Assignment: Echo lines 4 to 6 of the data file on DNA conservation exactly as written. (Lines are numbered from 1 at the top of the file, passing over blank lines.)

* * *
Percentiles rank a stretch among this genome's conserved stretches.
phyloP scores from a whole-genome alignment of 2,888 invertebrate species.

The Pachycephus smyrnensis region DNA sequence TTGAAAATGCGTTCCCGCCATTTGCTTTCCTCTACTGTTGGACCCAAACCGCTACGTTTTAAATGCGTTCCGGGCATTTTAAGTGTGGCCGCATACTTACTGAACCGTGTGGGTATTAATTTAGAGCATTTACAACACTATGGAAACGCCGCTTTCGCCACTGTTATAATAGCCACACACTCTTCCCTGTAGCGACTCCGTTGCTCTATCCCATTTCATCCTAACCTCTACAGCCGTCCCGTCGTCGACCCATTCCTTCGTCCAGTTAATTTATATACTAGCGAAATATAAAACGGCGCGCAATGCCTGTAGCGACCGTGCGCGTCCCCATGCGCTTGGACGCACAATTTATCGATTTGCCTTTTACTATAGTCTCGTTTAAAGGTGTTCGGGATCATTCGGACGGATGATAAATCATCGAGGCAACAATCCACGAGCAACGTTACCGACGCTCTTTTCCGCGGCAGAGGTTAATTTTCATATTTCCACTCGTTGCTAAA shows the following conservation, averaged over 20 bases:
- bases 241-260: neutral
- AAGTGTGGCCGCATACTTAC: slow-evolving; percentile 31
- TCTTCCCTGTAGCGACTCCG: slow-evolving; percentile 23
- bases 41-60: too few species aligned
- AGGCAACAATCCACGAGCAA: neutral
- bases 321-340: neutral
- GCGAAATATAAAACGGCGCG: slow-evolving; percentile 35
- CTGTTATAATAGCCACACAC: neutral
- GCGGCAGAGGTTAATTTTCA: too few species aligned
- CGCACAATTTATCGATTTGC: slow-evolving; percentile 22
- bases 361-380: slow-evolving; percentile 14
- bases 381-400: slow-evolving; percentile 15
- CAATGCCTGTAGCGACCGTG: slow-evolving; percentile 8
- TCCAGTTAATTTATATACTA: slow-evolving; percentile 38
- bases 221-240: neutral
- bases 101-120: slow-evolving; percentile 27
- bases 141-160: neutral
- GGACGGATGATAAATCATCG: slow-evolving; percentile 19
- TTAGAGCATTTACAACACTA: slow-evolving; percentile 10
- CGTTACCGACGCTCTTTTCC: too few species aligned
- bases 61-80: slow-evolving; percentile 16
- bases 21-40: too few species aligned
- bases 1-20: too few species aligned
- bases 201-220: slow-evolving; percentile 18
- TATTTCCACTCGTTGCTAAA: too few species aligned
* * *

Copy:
- bases 241-260: neutral
- AAGTGTGGCCGCATACTTAC: slow-evolving; percentile 31
- TCTTCCCTGTAGCGACTCCG: slow-evolving; percentile 23